Autograph Letters Signed
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Autograph Document Signed by Andrew Jackson, dated Fort Williams, March 24th, 1814, concerning provision of rations for “ … eighty-three men under the command of Capt. A. Saunders for eight days … ,“ fold creases and browning. Mounted with a printed engraved portrait of Jackson. Matted and framed. The entire piece measures
Extremely rare ink signature of Charlotte Bronte. Signed “yours faithfully, C. Bronte” on an off-white 3 inchess by .75 inches slip irregularly clipped and affixed to a larger scrapbook page. The page bears the signatures of several other notable British writers, including novelist and Bronte biographer Elizabeth Gaskell, Elizabeth M. Sewell, Margaret Gatty, Jean Ingelow, and Mary Martha Sherwood, as well as an address panel in the hand of Elizabeth Eastlake. Double matted and framed with a lithograph of Charlotte Bronte. The entire piece measures 18.5 inches by 21.5 inches. Exceptionally rare.
Autograph letter signed by Clara Barton. The letter, addressed to a Mrs. Renel on the verso, transmits the text of a reply she has mailed to correspondent in Athens, Greece, “My dear Mr. Denetriaralis, Your card asking for the last report of the Red Cross is at hand. In reply I would say that I am not now President of the Red Cross, which has passed into the hands of the Government, with the Sec. of War as its President. As you will see above, I am president of the National First Aid of America – which means First aid for the injured…” She signs the letter, Clara Barton, Pres. The letter measures 8.25 inches by 5.5 inches. Matted and framed.
Autographed letter signed by Ian Fleming to journalist and spy Antony Terry of the British Press Centre. On Kemsley House letterhead, dated 9th July 1951. It reads, ”I attach a copy of my final letter to Michael Parker, from which you will see that his application to Mr. Neville Berry only received consideration from me since Parker intended to move to Munich. Naturally, I do not want anyone else accredited to the British Zone, and I leave it to you in case Parker calls to clarify his mind on the point. Meanwhile, please accept my further congratulations on the splendid service you continue to give to us and which is greatly appreciated by all editors. It also gives me much pleasure to hear from time to time what a fine reputation you are building up in Germany. A high opinion of your work is undoubtedly held by everyone who matters in the British Zone. I hope you have a splendid holiday Yours ever Ian Fleming.” In near fine condition. The letter measures 8 inches by 10 inches. Matted and framed opposite a photograph of Fleming. The entire piece measures 16.5 inches by 18.5 inches.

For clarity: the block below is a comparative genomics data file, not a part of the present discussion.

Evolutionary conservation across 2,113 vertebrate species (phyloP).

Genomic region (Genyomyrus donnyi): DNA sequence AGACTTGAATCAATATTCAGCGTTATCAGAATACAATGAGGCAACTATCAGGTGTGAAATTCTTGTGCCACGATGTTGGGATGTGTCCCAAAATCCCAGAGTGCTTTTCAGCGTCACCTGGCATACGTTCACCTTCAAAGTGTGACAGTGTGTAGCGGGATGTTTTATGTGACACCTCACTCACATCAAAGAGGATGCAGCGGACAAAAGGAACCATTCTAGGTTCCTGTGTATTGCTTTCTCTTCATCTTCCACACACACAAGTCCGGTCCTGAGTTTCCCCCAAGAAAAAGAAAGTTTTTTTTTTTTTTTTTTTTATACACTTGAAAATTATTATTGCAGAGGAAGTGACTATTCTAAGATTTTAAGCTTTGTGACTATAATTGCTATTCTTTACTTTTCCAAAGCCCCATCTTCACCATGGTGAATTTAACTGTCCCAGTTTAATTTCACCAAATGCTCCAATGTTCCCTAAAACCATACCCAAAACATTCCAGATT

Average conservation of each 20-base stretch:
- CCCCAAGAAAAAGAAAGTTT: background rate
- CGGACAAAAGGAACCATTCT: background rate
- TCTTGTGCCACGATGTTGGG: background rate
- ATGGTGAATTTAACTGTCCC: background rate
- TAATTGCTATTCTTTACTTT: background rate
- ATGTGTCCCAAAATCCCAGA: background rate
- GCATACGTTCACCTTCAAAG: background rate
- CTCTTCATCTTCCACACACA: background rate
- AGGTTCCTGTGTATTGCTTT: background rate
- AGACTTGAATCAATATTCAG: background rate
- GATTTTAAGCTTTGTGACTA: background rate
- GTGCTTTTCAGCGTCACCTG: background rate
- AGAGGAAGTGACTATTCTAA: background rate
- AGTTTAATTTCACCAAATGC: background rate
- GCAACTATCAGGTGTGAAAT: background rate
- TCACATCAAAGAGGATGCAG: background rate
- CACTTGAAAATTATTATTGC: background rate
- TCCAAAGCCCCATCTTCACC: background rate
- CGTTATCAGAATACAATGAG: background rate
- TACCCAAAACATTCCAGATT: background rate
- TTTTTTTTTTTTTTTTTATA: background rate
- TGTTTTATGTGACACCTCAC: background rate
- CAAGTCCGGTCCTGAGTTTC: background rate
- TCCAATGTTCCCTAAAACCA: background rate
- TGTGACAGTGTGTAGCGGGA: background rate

Jack Kerouac’s candid handwritten reply to a young man’s questions about being a “Beatnik,” his life philosophy, his thoughts on Montana, and more. Students in Robert Dodd’s ninth-grade class were told to contact their favorite writer with their own unique series of questions relating specifically to that writer. The young Dodd chose Jack Kerouac, and the author replied at length to his questionnaire, which includes queries about his classification as a “Beatnik” (his answer: “I never was a Beatnik – it was the newspapers and critics who tagged that label on me….”), life philosophy (“My philosophy is ‘No Philosophy,’ just ‘Things-As-They-Are’”), career goals (“Be a great writer making everybody believe in Heaven”), the ideal way of life (“Hermit in the woods…”), his thoughts on fame (“My name is like Crackerjacks, famous, but very few people buy my books…”), and segregation (“[t]he Irish and Italians of Massachusetts never paraded in protest, just worked hard and made it”). Interestingly, Kerouac is most expansive in response to the final question: whether he has visited Montana. His answer fills three-quarters of the page, beginning: “Great day, my favorite state! – I wrote about Montana in ‘On the Road’ but the publishers took it out behind my back… I stayed one night, but up all night, in a saloon in Butte, to keep out of the 40-below February cold, among sheep ranchers playing poker.” Two pages. In near fine condition.
John Adams Signed Document, while as President. One page on vellum. Partially printed and some in manuscript, Philadelphia, June 27, 1798, appointing George Calder as Midshipman in the Navy. It is also signed by Benjamin Stoddart as Secretary of the Navy. A sharp example of a large Adams signature on a Midshipman’s commission. Calder served in that capacity until 1802, then was appointed Sailing Master, resigning in November of 1804. Many of his papers survive in the James W. Patton archive at University of North Carolina. Small repair to the upper right corner, in near fine condition. One page on vellum. Double matted and framed. The entire piece measures 15.25 inches by 17 inches.